Paul A. Sibley, DO, and David W. Martineau, MD
The medical technology boom has exploded in recent years. A prime example is the use of Google Glass (Mountain View, Calif.). Glass is a smart, “wearable technology” currently being used and developed in the field of hand surgery with revolutionary potential.
Worn like traditional glasses, Glass is likened to a smartphone on your head (Fig. 1). It has an optical head-mounted display that is akin to watching a 25-inch screen at 8 feet. Its camera is capable of taking high-resolution photos (5 MP) and video (720 p). The 50-gram device responds to both touchpad and voice control, has Wi-Fi/Bluetooth connectivity, and includes a gyroscope, proximity sensor, and bone conduction audio transducer. Released to Google developers in early 2013 and to the public in beta format in early 2014, Glass is compatible with Android and iOS platforms and costs $1,500.
Recent uses in the education arena employ either real-time or recordable video for teaching. However, in the healthcare arena, the challenge is that Google Glass is not designed as a medical device. As a result, surgeons have had to partner with companies to overcome obstacles such as developing HIPAA-compliant software, focusing the wide-field camera, and even attaching surgical loupes.
The appeal of Google Glass for physicians stems from our ever-increasing dependence (both welcomed and mandated) on electronic data. Our profession requires us to use our hands to help people, whether by examining patients or performing surgery. Patient interactions do not lend themselves to sitting in front of a computer for hours at a time sending and receiving data. Unfortunately, such activities are absorbing more and more of our time, taking us “out of the moment” when it comes to patient care.
The instant appeal of Google Glass is the basic philosophy it was built upon: “Keeping people in the moment.” It allows users to send and receive data (such as pictures, video, text messages, and alerts) completely hands-free and without distraction. The point-of-view camera has the potential to assist with documentation, student/resident education, and telemedical applications. A huge attraction is the idea that surgeons wearing Google Glass could broadcast what they see to students wearing Google Glass, whether those students are across the country or opposite them in the operating room (OR).
Challenge, creativity, collaboration
The fact that Google Glass was not designed for the medical field supports creative collaborations between surgeons and software developers. The future is looking very exciting.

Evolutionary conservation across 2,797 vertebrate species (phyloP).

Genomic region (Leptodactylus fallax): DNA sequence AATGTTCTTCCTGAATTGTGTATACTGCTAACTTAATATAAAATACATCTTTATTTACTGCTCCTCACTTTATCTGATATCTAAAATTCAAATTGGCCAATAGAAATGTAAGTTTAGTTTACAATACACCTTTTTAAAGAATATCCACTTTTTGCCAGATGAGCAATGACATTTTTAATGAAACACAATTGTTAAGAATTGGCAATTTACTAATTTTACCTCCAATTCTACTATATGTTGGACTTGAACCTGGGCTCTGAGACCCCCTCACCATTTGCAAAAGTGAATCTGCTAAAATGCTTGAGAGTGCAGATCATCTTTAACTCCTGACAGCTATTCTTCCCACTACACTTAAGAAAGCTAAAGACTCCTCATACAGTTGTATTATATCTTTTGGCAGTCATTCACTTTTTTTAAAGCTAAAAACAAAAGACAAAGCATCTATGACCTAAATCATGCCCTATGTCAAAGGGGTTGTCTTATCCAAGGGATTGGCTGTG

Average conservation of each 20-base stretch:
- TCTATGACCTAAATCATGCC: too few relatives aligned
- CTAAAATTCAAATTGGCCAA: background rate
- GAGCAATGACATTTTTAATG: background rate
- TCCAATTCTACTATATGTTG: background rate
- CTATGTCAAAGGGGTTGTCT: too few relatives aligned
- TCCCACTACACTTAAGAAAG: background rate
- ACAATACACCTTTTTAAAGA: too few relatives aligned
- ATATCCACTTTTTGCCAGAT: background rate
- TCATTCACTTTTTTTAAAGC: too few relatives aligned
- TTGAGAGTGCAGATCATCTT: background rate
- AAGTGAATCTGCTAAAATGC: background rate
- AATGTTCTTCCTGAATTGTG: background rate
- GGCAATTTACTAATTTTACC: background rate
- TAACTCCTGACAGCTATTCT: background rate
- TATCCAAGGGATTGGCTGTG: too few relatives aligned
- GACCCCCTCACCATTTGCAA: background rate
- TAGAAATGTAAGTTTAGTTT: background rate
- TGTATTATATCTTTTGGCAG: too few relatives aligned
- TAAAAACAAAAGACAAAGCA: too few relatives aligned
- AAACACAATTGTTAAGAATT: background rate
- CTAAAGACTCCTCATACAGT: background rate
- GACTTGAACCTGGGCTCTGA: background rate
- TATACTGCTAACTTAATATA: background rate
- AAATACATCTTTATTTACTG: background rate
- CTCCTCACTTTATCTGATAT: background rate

In one short year, a plethora of startups have focused exclusively on software developments for Glass. Seasoned medical device companies (such as Designs for Vision, Inc., Ronkonkoma, N.Y.) have developed solutions for attaching loupes and aiming the camera to a task-oriented position (Fig. 2). This enables surgeons to view images (including radiographs, CT scans, and MRIs) at the point of care while maintaining sterility.
The future of Glass in surgery is limitless and includes applications for teleconsultation, medical education, and hands-free patient information. For this technology to progress in hand surgery, HIPAA-compliant development and programming is necessary. Studies will be needed to evaluate the benefits this technology will have for the medical community and our patients.
A personal report
Initially, I (Dr. Martineau) wanted to be able to use them in the OR, which required attaching them to prescription lens loupes. This necessitated collaboration with industry and has resulted in an elegant solution that is currently in production.
I also wanted to take focused pictures and video from the surgeon’s perspective while wearing loupes. Currently, the camera takes a broad-angle image that is not ideal for capturing the fine detail required in hand surgery. Several companies are currently working to develop solutions (both active and passive) to this problem as well.
Because I am working with software developers, I am using Google Glass quite often, but not in the clinical setting. I will wear it weekly during cases because it enables me to do simple things like making hands-free phone calls, text messaging, and occasionally taking pictures and videos. I have found that wearing and using Google Glass actually saves me time.
The biggest feature of Google Glass is its potential. Maximizing this potential is challenging, but it has been, and continues to be, very exciting and rewarding.
View a video showing dissection of a vascularized medial femoral condyle osteochondral autograft for a scaphoid nonunion with osteonecrosis as seen through Google Glass.
Disclosure: Dr. Sibley—no conflicts; Dr. Martineau—no conflicts
Paul A. Sibley, DO, is currently a hand surgery fellow at Ohio University– Grandview Medical Center (Dayton, Ohio). He can be reached at firstname.lastname@example.org
David W. Martineau, MD, is a hand surgeon, director of innovation at the Hand Center of Southwestern Ohio (Dayton, Ohio), and a current board member of the International Society for Wearable Technology in Healthcare. He can be reached at email@example.com